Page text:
Foodie Free-for-All

By Candy Sagon
Sunday, May 3, 2009

PassionFish has been open for only three months, but Joe Heflin has already been to the Reston eatery three times and posted lengthy reports about its offerings on local online review sites.

Tonight will be his fourth visit, and it's evident on this January evening that the restaurant staff is aware that he and his wife, Carol, are in the house. The hostess has reserved Heflin's favorite table, the one her computer records show he has requested before. She leads him to his favored perch on the second level of the restaurant, which features a view of the entire first floor.

"The first time I came, they put me at a table in the back. I asked to be moved to this one, because you can watch everything that's going on," he explains.

Heflin, known on local Internet food sites as Joe H., is no ordinary diner. At 62, he is the dean of Washington's influential cadre of self-appointed restaurant critics and food commentators, a group that includes Don Rockwell, founder of the foodie-free-for-all, and Amanda McClements, creator of a relentlessly upbeat blog called Unlike Rockwell and McClements, Heflin doesn't preside over his own Web site. But he has been posting snippets, reviews, comments, suggestions, advice, tips and tirades on and for nearly a decade -- an avocation that hasn't gone unnoticed by Washington's restaurant owners and chefs.

Heflin first got a taste of the food at PassionFish in October, when Washington chef and entrepreneur Jeff Tunks invited him to a preview reception that featured free appetizers and introduced him to the chef. It didn't take Heflin long to return to the restaurant for dinner on his own dime. Afterward, he immediately posted a glowing review of PassionFish on, calling it "the best in western Fairfax County" and gushing that "as a 20-plus year Restonian and native born Washingtonian I am honored that a great restaurant has finally come here." On Chowhound, he wrote that, "the fried calamari rivals Baltimore's Charleston for the best I have had. This is frying as high art. Serious. Jeff Tunks also makes outstanding gumbo, perhaps a throwback to his days [in New Orleans] as the chef at the Grill Room of the Windsor Court in the early and mid-'90s (when this was considered by many to be NOLA's best room)."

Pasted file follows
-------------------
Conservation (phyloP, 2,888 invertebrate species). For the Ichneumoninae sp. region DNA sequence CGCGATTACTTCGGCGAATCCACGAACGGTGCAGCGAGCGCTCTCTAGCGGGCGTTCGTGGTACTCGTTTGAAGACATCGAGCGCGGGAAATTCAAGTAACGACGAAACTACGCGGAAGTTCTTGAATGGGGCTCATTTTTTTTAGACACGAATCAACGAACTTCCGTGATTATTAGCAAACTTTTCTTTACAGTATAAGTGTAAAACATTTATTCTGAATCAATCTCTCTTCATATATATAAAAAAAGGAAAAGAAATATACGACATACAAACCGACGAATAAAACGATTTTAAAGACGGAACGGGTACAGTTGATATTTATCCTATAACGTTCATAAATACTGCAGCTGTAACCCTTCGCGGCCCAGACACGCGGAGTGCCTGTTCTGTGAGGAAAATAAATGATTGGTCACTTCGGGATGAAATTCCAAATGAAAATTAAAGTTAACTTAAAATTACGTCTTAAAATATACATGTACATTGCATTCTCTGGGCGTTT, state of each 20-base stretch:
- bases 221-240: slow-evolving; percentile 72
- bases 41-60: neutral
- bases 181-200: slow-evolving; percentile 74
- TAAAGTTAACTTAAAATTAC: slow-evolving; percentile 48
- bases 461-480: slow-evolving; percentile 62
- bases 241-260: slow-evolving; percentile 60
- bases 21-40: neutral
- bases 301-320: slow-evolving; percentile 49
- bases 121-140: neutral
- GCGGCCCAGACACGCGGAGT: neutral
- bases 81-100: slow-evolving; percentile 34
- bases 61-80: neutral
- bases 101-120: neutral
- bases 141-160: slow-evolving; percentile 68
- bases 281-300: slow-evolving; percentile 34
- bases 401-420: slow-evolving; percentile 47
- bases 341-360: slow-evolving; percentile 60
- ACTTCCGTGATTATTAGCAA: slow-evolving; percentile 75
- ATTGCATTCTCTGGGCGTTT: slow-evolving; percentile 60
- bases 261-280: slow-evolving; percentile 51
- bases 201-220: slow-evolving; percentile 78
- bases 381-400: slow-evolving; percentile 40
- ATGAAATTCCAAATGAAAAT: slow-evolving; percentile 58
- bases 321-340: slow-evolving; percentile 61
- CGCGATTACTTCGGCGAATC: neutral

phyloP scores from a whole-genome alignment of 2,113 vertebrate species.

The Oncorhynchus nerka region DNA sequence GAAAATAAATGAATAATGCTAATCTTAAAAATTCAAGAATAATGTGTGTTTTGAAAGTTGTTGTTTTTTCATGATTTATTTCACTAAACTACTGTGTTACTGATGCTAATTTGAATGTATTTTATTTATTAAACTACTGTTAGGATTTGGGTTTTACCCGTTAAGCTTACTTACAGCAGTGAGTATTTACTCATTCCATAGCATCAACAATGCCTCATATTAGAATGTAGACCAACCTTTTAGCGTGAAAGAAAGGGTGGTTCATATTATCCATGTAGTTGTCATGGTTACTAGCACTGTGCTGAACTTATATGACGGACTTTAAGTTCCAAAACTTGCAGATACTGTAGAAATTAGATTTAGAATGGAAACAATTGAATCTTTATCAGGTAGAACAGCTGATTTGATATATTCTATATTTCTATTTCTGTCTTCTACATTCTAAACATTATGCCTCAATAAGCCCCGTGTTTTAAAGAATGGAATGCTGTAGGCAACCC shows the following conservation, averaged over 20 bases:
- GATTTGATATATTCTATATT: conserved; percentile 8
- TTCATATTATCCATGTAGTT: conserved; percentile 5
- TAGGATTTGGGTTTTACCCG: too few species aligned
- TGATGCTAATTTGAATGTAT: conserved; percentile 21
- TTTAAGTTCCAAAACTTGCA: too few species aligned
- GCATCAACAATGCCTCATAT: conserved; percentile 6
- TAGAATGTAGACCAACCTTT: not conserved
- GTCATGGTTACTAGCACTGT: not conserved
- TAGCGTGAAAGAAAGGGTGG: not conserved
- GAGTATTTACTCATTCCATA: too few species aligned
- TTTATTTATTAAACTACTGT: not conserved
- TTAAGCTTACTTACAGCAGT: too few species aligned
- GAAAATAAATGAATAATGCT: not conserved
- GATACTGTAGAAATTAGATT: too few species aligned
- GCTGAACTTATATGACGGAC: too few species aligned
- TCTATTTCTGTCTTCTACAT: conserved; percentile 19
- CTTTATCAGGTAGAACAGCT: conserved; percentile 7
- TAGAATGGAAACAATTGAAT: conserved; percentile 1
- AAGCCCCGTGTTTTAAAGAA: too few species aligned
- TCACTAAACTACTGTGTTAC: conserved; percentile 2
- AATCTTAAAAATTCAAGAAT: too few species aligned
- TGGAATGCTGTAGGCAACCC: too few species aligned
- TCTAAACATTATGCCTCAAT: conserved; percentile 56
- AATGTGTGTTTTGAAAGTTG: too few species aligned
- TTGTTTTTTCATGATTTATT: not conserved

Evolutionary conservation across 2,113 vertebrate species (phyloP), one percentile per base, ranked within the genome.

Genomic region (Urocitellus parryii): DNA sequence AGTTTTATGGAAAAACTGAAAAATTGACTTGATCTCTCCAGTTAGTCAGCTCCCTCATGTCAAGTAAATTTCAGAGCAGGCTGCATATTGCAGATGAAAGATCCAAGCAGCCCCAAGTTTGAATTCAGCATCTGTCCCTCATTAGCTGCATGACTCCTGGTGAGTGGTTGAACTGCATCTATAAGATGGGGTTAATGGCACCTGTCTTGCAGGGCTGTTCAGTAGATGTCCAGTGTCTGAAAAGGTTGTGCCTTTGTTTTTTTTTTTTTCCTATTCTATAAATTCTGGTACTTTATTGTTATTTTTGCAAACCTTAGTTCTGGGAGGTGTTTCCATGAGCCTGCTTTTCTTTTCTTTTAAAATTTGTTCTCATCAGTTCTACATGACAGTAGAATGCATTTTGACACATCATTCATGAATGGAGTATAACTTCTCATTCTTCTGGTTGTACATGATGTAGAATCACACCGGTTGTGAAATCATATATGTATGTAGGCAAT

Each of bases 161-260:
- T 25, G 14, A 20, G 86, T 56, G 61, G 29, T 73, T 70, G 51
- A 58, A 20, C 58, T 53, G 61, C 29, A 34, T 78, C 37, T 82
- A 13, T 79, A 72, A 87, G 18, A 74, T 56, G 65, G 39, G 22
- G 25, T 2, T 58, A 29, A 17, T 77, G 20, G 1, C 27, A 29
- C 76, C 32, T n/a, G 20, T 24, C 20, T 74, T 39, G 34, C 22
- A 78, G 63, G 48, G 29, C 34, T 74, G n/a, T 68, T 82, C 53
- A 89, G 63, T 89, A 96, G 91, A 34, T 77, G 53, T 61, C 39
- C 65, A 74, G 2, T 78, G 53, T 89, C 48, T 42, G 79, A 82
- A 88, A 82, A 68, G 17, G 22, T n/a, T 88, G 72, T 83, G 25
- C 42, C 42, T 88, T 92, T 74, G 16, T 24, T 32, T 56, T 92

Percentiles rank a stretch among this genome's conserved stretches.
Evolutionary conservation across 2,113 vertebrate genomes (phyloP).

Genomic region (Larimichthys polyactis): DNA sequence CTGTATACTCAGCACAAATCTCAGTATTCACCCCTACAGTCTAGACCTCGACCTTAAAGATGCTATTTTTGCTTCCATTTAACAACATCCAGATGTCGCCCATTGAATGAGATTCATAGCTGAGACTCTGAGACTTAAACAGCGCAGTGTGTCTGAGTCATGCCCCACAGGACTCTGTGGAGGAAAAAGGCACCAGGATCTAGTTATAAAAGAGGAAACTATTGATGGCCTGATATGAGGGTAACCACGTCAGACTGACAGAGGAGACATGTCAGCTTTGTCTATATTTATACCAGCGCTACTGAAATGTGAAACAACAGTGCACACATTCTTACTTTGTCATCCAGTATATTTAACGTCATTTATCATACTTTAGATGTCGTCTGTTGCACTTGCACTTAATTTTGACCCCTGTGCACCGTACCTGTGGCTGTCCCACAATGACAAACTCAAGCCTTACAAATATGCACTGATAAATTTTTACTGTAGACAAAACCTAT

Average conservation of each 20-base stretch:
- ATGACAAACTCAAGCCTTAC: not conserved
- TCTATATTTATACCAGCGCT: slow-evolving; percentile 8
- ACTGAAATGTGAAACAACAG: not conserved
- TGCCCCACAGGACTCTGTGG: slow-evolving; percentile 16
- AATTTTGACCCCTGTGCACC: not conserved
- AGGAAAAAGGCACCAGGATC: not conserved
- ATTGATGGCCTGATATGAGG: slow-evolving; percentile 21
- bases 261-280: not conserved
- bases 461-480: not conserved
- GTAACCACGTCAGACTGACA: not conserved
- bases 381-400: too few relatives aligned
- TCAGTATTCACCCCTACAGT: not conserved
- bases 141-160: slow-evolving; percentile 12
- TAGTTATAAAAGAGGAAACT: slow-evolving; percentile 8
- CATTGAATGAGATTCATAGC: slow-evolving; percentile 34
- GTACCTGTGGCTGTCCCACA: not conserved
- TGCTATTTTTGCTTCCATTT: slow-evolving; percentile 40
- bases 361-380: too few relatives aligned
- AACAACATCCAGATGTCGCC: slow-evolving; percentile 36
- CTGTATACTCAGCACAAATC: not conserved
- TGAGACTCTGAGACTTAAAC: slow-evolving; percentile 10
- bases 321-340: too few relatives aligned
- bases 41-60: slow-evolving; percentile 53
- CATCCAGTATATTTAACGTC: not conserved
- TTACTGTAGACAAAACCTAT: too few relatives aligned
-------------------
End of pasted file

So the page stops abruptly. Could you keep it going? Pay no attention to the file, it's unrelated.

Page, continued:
He is, he acknowledges, infatuated with food and restaurants. And that's not the only thing that's notable about Heflin: He earns his living selling amusement park rides around the world. Though his profession has nothing to do with food, it has allowed him to travel widely and dine at scores of Michelin-starred restaurants in countries such as France, Italy and Spain. He brings those experiences to the table when he eats out in Washington. In the past, he says, this area had some restaurants that measured up to Michelin standards -- the now-closed Maestro, for example, and Michel Richard Citronelle, which remains open but has, in Heflin's assessment, slipped in its attention to detail. At the moment, Heflin argues, Komi is the only restaurant in Washington deserving of a Michelin star.

At PassionFish, Heflin closely quizzes the waiter about the menu, asking if the Norwegian crab legs are available and if the clams are whole-belly rather than strips. Told that the crab legs didn't come in, he is briefly distraught.

"You don't have them?! Oh, my God, that's too bad. They are fabulous," he says glumly. When the waiter recommends ordering the cioppino, Heflin quickly shakes his head. "The gumbo is much better," he declares.

Heflin resembles the gentlemanly "Pink Panther" actor David Niven. He has a mustache and neatly combed brown hair that is lightly gray at the temples, and he wears rimless aviator-style glasses. He's wearing a dark blue blazer with a silky red pocket square and a crisp blue-striped shirt with a white collar. Dressing nicely when eating out is important to him. He can't abide it when people show up at fine restaurants wearing clothes better suited to doing yard chores. "It's disrespectful," he says.

We end up ordering three appetizers, a soup and the gumbo, which Heflin says is as good as he remembers. Then we choose three entrees, but executive chef Chris Clime sends out a complimentary fourth -- a terrific beef dish that's not on the menu. Heflin samples it without hesitation. For dessert, we try the brown butter ice cream. Heflin is underwhelmed by it. "Not enough flavor," he asserts, "and I can taste ice crystals." But an order of freshly fried doughnut holes is sublime; Heflin is right, frying is an art here.

When we finally get up from the table, Clime rushes out to say goodbye to Heflin and gauge his reaction to the meal: "Did you like it? Did you like the turf I sent out to have with your surf? It was great to see you."

Heflin is greatly embarrassed by this, calling me several times in the next few days to insist that this has never happened before. He worries that I'll get the wrong impression -- that he likes to draw attention to himself or considers himself a reviewer. But Clime is no dummy; Heflin is not only a regular, which all restaurants appreciate, his online opinions carry weight with other diners. Heflin ultimately agrees that, after all these years, "I have something of a following," but he adamantly adds: "What I write are not reviews. They're more like essays. I just want to share my experience with other people who share my passion."

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